"I support liberal arts education," says Stephenson. "I want students to go into it with their eyes wide open. Right now they don't know necessarily whether there's a job at the end of certain kinds of degrees." He acknowledges it is the student's job to know their future options, but says we can make it easier.
Stephenson says he has been working for 15 years to get colleges and universities to disclose specific information when students declare a major. This information includes: how many students are in the program, how many finish, and of those that finish, how many actually get a job or go on to post-graduate degrees, and what the pay is for those who do get a job.
Jordan agrees. "We should give student good tools to help make good career choices."
We should give student good tools to help make good career choices.
"Some degrees are more marketable than others and we live in an economy where it is important for us to encourage more stem degrees, more science, technology, engineering, mathematics degrees. But I don't want to slight the importance of the humanities or of liberal arts degrees," explains Jordan. "Not everyone is cut out for stem degrees and we want to have a full range of degrees and we want to give students choice. We want to let people find their own path in life. That's what's led to America being the most productive, most innovative, most creative workforce in the world."
Segment 3: Egypt's future
Protests began filling the streets in Egypt on Jan. 15. Egyptians emboldened by the popular overthrow of the strongman of Tunisia demanded an end to the rule of Hoshi Mubarak. Demonstrators have decried police brutality, restraints on free speech and corruption. They are fed up with high unemployment, inflated food prices and a low minimum wage. Hundreds have died and thousands have been injured in the last two weeks.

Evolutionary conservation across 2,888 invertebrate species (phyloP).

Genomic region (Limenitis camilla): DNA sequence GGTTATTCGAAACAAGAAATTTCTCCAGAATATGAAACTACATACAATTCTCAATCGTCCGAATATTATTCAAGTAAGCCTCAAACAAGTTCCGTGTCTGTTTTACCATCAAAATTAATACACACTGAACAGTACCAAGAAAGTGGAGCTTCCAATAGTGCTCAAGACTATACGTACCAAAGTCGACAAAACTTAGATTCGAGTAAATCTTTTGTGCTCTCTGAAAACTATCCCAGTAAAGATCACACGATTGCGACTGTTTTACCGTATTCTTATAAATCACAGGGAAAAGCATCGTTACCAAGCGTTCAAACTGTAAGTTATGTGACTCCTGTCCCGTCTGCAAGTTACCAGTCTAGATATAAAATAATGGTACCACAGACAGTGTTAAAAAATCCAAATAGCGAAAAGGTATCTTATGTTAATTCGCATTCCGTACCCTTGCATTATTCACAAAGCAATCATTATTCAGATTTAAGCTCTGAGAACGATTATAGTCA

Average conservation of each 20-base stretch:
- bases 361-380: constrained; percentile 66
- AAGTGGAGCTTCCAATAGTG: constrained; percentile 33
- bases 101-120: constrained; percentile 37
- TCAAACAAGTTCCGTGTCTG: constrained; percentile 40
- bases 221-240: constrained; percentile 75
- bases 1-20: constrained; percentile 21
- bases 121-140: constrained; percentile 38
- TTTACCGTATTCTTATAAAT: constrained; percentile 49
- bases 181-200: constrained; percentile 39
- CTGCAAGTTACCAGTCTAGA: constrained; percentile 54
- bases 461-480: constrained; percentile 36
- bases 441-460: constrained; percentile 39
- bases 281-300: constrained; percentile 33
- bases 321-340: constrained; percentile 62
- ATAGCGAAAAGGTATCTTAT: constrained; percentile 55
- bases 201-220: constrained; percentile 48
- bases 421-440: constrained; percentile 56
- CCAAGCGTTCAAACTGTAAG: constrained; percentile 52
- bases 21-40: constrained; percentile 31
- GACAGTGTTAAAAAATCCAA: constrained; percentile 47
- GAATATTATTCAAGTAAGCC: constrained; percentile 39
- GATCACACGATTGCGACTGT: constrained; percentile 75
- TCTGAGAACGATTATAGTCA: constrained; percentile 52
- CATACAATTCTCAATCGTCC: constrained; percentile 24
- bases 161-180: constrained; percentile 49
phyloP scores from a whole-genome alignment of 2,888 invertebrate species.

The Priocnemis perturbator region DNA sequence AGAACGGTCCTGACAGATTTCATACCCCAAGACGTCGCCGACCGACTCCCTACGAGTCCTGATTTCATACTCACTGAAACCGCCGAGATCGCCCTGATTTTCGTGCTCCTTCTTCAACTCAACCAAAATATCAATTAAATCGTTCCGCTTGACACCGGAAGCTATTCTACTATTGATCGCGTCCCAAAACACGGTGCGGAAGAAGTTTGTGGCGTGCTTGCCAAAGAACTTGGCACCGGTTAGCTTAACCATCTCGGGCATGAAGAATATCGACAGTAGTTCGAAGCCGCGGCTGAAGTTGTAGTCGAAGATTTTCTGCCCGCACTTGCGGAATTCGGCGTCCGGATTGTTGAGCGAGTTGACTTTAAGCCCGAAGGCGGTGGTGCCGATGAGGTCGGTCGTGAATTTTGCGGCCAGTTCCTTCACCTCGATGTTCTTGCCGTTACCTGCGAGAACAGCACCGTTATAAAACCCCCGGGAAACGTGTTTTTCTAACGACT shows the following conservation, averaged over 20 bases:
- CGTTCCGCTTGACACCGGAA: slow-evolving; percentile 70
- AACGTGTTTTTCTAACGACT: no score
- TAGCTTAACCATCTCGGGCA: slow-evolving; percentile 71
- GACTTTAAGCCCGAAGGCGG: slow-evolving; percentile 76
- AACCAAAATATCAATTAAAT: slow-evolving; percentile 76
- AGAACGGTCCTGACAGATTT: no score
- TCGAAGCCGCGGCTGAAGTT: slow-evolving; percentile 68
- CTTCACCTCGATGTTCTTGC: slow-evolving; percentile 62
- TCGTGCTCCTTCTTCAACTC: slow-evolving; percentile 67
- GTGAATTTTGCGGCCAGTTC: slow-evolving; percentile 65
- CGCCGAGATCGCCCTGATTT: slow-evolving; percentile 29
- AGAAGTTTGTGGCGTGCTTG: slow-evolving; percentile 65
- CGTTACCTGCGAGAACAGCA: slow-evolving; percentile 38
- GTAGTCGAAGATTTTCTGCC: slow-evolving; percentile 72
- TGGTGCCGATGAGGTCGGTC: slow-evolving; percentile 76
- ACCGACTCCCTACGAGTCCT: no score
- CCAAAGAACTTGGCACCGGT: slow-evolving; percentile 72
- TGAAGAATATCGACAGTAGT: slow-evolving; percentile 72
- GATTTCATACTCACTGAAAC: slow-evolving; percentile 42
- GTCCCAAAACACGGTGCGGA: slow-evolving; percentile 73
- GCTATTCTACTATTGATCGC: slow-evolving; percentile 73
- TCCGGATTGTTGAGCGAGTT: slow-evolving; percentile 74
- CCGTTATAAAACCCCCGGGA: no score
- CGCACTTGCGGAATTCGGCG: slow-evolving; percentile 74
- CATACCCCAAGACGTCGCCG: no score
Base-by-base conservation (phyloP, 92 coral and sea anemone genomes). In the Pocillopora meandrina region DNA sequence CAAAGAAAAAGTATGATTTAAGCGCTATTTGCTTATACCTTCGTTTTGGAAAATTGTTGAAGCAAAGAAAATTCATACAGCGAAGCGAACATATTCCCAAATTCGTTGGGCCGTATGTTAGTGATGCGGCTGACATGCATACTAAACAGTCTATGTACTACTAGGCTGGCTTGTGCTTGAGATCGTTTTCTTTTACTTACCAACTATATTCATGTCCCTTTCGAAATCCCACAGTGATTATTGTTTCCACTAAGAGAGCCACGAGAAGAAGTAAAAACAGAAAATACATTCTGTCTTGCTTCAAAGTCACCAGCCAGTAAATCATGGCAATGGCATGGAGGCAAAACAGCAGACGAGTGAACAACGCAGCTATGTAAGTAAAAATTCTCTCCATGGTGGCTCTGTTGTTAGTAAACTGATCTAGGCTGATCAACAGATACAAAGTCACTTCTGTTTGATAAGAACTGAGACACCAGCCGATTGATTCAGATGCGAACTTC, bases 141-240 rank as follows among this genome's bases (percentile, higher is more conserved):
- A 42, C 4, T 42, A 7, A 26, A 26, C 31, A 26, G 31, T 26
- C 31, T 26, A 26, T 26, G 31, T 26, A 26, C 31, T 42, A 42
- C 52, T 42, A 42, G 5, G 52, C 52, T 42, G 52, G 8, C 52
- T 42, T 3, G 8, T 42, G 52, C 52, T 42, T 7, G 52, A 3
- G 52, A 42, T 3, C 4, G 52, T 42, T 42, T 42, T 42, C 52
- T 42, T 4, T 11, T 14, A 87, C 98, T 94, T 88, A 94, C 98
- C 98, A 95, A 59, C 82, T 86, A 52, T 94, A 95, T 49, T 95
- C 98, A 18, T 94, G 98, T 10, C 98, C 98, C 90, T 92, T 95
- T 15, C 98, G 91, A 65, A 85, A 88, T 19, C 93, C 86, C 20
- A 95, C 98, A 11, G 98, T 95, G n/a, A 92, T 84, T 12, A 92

(A) coalition will guarantee a representation of major and even minor political forces. No single trend will have the upper hand in a decisive way and this will make making decisions more difficult.
Former director of the University of Utah's Middle East Center and professor of political science, Ibrahim Karawan, discusses the future of Egypt. Karawan is a native of Egypt.
The movement in Egypt, coming on the heels of the popular uprising in Tunisia, has people declaring and even celebrating a wave of democracy sweeping the Arab states.
Karawan says he would be careful to compare the events in Tunisia with Egypt.
"Every country has its own conditions and its own circumstances," he explains. "Tunisia played an important role as a spark, as a triggering event. Egyptians when they saw these things happening in Tunisia they didn't say, 'too bad for Tunisia,' they said, 'too bad for us.'"
The uprising will likely result in a coalition.
"This one will go towards a coalition, political coalition, not one dominant force, but a coalition. That coalition will guarantee a representation of major and even minor political forces," describes Karawan. "No single trend will have the upper hand in a decisive way and this will make making decisions more difficult."
Karawan says the studies indicate the Muslim Brotherhood will get around a 25-percent vote in a free and fair election. He says a free and fair election is possible with international oversight.